SALEM, Ore. (AP) — A federal appeals court says a school district near the Oregon state capital can allow transgender students to use locker rooms and bathrooms of the gender they identify with instead of their birth. Some parents and students at a high school in Dallas, Oregon, had filed the lawsuit in 2017, saying the policy caused embarrassment and stress. A lower court had previously ruled the school policy was permissible. That decision was affirmed Wednesday by the the Ninth Circuit Court of Appeals. Similar lawsuits have been dismissed by courts in other parts of the country.
PORTLAND, Ore. (AP) — Oregon child welfare officials have confirmed that a 4-month-old infant died in the state’s custody Sunday. The Oregonian/OregonLive reports the Department of Human Services disclosed the baby’s death Tuesday, under a 2019 transparency law that requires state leaders to tell the public when a child on their radar dies by possible abuse or neglect. The agency did not provide specific information about the baby’s death, such as how or where the baby died. The agency said police are investigating the circumstances. Department of Human Services spokesman Jake Sunderland says case workers are still collecting information. He said although DHS was the baby’s legal guardian, the baby was not in general foster care.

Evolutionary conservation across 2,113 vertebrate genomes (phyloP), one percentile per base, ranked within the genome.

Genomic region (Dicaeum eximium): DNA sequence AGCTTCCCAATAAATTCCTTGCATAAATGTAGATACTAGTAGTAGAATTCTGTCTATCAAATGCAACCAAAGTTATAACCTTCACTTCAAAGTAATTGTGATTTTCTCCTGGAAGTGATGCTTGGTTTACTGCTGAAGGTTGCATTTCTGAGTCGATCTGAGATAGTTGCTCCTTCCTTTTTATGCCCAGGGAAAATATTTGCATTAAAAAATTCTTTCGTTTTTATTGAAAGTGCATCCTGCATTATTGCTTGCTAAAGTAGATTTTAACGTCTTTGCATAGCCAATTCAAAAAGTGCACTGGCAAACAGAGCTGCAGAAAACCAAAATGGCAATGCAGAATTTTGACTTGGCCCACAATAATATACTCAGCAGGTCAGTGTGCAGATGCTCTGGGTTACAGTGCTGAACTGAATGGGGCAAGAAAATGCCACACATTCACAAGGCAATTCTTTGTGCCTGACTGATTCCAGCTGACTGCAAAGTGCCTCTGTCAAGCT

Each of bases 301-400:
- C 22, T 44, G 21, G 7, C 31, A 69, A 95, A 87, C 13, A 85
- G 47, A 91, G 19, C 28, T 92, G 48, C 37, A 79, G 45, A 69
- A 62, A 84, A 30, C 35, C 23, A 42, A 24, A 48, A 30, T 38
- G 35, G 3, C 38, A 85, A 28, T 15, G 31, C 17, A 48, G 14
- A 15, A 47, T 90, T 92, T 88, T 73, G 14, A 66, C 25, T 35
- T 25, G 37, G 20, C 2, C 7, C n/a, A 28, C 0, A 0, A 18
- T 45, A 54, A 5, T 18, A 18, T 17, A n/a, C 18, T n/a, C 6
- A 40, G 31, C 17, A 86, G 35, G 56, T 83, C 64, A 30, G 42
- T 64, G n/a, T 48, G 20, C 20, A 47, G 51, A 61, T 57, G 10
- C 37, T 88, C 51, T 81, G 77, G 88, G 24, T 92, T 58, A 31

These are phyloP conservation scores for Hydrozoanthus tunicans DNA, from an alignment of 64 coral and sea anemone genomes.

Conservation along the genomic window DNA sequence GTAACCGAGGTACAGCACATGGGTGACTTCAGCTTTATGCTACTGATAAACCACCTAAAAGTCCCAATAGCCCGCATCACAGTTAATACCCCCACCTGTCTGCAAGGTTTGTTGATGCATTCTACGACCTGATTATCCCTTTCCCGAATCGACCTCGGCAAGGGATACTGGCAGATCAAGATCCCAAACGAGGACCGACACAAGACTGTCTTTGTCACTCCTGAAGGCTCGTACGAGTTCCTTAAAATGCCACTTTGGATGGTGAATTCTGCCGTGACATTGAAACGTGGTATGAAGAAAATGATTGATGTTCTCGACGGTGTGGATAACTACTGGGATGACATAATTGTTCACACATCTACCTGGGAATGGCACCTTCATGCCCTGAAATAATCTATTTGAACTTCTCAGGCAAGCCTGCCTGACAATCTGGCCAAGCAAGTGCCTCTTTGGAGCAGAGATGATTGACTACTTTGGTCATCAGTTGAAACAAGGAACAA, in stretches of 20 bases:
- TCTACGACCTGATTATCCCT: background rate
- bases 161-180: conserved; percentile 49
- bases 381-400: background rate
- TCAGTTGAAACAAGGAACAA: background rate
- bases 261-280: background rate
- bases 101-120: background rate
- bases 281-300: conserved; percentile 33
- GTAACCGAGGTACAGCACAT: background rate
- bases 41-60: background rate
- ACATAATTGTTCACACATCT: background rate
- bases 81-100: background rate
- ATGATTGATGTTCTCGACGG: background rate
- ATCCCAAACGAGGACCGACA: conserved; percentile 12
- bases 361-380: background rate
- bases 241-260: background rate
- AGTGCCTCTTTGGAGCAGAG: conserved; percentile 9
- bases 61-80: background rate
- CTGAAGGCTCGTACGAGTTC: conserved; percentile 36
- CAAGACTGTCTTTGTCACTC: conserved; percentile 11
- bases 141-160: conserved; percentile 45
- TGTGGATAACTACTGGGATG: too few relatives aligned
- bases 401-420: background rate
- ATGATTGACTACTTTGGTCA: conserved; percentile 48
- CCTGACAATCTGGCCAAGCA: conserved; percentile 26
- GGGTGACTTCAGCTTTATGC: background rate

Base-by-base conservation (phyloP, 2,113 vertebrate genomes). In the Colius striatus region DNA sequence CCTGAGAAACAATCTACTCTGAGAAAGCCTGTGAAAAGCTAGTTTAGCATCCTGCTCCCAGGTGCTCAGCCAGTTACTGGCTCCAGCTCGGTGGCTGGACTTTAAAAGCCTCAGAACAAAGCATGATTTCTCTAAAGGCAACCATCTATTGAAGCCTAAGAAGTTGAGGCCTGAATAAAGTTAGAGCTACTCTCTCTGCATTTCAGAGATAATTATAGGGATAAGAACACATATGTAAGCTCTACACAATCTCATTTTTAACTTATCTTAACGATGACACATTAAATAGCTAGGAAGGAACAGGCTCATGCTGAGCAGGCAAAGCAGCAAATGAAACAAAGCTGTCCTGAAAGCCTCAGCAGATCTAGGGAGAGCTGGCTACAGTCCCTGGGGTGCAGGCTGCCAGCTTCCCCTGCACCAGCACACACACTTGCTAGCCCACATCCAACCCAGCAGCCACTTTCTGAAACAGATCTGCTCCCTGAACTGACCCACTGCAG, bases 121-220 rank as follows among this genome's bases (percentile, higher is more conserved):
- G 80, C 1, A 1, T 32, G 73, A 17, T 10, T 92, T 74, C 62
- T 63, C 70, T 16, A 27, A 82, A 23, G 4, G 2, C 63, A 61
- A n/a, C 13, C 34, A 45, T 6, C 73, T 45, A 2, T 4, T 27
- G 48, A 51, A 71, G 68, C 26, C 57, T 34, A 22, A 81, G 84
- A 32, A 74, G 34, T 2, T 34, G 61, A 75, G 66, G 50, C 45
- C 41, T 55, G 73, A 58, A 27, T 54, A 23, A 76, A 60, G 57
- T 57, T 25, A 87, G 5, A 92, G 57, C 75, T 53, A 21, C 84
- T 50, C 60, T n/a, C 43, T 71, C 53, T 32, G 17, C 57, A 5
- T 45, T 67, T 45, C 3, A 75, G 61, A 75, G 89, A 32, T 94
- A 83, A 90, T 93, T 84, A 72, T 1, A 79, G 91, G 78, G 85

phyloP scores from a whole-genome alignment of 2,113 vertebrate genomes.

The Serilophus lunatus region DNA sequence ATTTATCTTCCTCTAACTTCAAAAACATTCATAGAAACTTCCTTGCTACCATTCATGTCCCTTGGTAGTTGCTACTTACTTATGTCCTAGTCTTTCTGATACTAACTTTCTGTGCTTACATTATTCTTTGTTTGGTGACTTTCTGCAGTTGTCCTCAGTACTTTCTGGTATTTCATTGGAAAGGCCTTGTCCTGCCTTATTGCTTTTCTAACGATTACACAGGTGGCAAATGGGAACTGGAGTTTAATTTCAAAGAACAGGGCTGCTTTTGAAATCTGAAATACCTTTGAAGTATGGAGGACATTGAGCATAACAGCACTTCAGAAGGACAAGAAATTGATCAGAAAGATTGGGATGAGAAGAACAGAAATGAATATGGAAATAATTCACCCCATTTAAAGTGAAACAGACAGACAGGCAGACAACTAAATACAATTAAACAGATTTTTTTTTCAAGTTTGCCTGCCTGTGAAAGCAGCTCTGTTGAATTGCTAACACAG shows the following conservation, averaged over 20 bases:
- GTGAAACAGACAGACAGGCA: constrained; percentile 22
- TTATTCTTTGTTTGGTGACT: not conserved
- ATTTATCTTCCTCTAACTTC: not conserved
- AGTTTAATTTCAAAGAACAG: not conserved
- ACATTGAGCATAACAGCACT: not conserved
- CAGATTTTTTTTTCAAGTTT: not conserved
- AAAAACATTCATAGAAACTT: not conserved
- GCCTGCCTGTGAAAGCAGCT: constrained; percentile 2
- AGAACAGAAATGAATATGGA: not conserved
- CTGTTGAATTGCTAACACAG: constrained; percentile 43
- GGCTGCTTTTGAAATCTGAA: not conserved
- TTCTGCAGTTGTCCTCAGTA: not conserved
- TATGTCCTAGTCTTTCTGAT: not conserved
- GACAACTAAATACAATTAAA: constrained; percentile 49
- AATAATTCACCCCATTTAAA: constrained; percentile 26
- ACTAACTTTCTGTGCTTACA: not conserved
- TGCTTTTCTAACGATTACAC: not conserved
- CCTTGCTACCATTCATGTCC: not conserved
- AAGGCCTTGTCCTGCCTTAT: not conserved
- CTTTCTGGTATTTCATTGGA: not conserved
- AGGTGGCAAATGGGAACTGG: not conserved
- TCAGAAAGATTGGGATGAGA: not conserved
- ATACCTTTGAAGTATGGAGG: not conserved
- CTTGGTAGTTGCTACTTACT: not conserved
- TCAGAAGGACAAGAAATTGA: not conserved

SALEM, Ore. (AP) — The Oregon Court of Appeals has ruled that Secretary of State Bev Clarno improperly rejected three proposed ballot measures dealing with environmental protections last year. Oregon Public Broadcasting reports the three-judge panel on Wednesday concluded Clarno misinterpreted state law when she tossed the proposals. At issue were three initiative petitions that proposed new policies for forest management in the state. Clarno rejected the measures in September, finding they did not meet a constitutional requirement that ballot measures deal with a single subject. In a statement she said she was disappointed in the ruling and considering her options.
PORTLAND, Ore. (AP) — Clackamas County District Attorney John Foote says the District Attorney’s Office will conduct a review of the wrongful arrest case of Portland resident Michael Fesser by West Linn police. The Oregonian/OregonLive reports the county prosecutor’s office will look for any crimes committed in the county and also will determine if credibility concerns raised in the case about officers should trigger a so-called Brady notice, an obligation under the 1963 U.S. Supreme Court ruling in Brady v. Maryland that requires prosecutors to disclose to defense lawyers any material that could impeach the credibility of a government witness. West Linn recently agreed to pay Fesser $600,000 to settle his related federal civil lawsuit.